“It’s very important:” National Wear Red Day raises awareness on women’s heart disease

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MILWAUKEE -- You may have noticed a lot of people wearing red on Friday, February 2nd. The first Friday in February is an annual push to raise awareness for the danger of heart disease in women. Aurora St. Luke's Medical Center offers plenty of resources to help combat that killer.

Linda Tomczyk is coming up on a big anniversary.

“That was actually a year ago in March," the South Milwaukee resident remembers.

The month when she and her husband decided to change their lives dramatically.

“The year 2017, the both of us lost a total of a hundred pounds," Tomczyk states.

And it was thanks in large part to the staff at Aurora St. Luke’s Medical Center's Karen Yontz Women’s Cardiac Awareness Center.

“Every first Friday in February is celebrated as the Go Red Day," says Dr. Lakshmi Muthukumar, a cardiologist at St. Luke's.

National Wear Red Day brings awareness to the No. 1 killer of women – heart disease. But here’s a more uplifting statistic for you – 80% of heart disease deaths are preventable.

“First, we encourage them to know their heart numbers," Muthukumar says. "Which means their total cholesterol, their good cholesterol, their body mass index, their blood pressure.”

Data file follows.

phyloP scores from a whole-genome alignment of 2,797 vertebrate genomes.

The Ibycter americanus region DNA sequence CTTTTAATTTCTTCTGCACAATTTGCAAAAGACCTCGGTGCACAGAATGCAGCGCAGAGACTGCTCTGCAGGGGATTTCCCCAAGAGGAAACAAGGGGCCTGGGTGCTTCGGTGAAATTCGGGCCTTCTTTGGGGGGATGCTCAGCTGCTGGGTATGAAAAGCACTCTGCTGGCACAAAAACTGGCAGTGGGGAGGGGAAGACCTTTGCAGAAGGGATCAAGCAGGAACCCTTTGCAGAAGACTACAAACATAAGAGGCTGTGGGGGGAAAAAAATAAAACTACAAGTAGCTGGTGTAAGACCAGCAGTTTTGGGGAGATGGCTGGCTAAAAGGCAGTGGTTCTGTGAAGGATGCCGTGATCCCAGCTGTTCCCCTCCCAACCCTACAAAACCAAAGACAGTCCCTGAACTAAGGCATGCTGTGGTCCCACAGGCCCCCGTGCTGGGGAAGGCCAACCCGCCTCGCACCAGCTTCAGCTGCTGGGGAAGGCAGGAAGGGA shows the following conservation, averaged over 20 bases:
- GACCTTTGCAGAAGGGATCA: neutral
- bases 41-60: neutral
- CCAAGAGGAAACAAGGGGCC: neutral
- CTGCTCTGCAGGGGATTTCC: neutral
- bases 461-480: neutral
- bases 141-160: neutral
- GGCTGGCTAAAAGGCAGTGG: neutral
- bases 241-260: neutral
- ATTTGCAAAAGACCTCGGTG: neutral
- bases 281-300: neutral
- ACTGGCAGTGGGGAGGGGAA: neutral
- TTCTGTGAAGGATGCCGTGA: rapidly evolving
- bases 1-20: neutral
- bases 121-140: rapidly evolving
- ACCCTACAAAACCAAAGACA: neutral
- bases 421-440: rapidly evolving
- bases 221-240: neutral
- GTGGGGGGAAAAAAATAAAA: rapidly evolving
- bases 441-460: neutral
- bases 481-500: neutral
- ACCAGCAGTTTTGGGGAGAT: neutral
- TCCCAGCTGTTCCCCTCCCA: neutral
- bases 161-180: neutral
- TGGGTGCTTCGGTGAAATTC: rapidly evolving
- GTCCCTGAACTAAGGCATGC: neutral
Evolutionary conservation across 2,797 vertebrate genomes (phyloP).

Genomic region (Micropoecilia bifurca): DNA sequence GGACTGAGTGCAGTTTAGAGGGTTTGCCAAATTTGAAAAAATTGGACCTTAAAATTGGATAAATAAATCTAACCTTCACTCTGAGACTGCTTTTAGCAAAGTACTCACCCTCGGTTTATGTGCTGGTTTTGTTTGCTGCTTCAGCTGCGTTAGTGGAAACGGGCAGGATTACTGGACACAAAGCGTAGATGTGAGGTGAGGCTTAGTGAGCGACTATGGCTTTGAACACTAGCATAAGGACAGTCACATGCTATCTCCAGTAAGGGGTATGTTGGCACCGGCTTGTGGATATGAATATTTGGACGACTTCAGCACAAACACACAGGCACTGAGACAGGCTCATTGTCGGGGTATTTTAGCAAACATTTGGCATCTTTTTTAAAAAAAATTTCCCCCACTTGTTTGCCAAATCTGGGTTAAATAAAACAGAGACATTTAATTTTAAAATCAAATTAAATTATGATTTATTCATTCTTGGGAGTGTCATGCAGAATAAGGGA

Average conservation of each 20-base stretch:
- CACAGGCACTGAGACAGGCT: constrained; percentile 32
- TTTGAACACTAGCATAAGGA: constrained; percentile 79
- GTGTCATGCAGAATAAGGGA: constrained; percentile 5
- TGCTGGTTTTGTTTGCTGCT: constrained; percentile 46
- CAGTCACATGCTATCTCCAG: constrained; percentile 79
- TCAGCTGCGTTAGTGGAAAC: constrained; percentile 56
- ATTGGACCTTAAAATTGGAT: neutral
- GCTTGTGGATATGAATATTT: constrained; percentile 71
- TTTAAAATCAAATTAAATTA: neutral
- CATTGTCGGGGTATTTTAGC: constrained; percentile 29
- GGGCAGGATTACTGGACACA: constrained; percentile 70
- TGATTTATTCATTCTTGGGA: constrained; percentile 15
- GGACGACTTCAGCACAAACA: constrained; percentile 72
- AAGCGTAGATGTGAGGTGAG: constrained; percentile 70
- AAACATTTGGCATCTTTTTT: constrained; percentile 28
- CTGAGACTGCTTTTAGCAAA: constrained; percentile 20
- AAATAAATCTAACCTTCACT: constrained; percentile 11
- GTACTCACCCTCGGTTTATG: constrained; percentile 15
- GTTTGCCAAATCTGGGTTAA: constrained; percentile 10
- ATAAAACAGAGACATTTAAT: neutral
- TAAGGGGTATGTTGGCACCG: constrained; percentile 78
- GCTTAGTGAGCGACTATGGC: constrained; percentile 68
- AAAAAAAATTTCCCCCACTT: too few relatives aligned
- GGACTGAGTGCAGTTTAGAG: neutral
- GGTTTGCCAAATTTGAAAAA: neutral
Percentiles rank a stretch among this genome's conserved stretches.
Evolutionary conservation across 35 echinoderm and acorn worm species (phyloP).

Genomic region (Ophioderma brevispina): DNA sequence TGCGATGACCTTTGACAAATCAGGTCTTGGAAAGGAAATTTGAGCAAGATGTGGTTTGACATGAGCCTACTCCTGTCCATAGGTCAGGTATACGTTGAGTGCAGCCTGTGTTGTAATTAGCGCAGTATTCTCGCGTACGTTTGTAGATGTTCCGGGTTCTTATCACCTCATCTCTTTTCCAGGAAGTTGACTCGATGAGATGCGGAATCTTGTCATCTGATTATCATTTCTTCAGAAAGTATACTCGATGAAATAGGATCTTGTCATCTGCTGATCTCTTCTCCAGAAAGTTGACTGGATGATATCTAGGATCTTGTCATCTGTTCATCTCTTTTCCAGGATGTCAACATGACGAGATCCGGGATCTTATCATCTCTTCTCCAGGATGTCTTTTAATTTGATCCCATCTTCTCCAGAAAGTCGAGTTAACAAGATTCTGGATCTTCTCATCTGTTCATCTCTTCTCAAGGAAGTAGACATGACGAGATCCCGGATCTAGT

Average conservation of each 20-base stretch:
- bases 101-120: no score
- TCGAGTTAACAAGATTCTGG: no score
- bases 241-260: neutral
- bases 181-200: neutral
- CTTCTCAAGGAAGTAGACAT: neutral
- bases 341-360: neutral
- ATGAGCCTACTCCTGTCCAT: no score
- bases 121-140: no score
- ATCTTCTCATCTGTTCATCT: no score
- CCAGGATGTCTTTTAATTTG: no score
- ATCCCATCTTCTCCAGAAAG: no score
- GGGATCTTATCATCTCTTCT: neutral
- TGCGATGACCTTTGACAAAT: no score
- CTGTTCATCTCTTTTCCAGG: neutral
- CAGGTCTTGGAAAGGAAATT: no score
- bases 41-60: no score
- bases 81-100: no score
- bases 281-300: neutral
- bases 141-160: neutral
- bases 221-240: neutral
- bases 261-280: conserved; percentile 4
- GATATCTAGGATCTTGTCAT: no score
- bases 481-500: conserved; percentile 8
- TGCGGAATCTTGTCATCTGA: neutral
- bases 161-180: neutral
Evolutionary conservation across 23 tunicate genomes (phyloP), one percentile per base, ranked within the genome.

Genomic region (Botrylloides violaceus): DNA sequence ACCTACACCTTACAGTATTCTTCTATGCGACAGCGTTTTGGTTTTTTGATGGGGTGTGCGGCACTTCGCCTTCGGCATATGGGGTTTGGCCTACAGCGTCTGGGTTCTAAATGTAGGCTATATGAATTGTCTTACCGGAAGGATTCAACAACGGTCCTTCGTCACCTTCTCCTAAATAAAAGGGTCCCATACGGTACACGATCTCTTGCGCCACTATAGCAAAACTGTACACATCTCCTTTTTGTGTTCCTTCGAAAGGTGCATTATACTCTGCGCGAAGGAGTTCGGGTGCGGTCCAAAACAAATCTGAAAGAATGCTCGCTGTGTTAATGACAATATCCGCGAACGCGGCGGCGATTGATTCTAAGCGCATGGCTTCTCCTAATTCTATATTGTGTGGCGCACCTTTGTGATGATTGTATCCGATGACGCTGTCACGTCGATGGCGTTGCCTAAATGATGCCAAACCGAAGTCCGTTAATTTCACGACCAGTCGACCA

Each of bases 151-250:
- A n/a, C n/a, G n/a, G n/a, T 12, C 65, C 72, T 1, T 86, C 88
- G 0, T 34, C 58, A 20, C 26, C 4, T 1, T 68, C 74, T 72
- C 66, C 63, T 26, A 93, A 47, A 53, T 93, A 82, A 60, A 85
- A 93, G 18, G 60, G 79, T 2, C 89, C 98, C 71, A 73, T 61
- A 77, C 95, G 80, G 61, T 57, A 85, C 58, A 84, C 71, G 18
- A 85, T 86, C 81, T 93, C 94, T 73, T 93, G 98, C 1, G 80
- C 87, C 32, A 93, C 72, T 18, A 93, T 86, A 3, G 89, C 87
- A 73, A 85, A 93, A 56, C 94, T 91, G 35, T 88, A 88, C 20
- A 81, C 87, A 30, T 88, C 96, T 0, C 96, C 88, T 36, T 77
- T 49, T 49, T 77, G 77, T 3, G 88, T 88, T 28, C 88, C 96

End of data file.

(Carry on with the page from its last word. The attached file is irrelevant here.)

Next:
Many of those tests can be conducted at the Karen Yontz Center. Plus, nurses and a registered dietician can help with healthy-living tips. Linda and her husband started dining out differently.

“We like to [take] half of our meal home, something we’ve learned through the classes," Tomczyk says. "And when we go places, it’s not always by car. We’re doing more walking, a lot more biking.”

The cardiologists at St. Luke’s say these are the types of changes that have a lasting impact.

“When we see people who are trying to prevent the disease, it’s very important," says Muthukumar. "I think staying healthy is the focus here, rather than treating the disease once you have it."

“We have a lot more energy," Tomczyk states. "We’re able to keep up with our two grandchildren.”

A life more fully lived, thanks to some help along the way.

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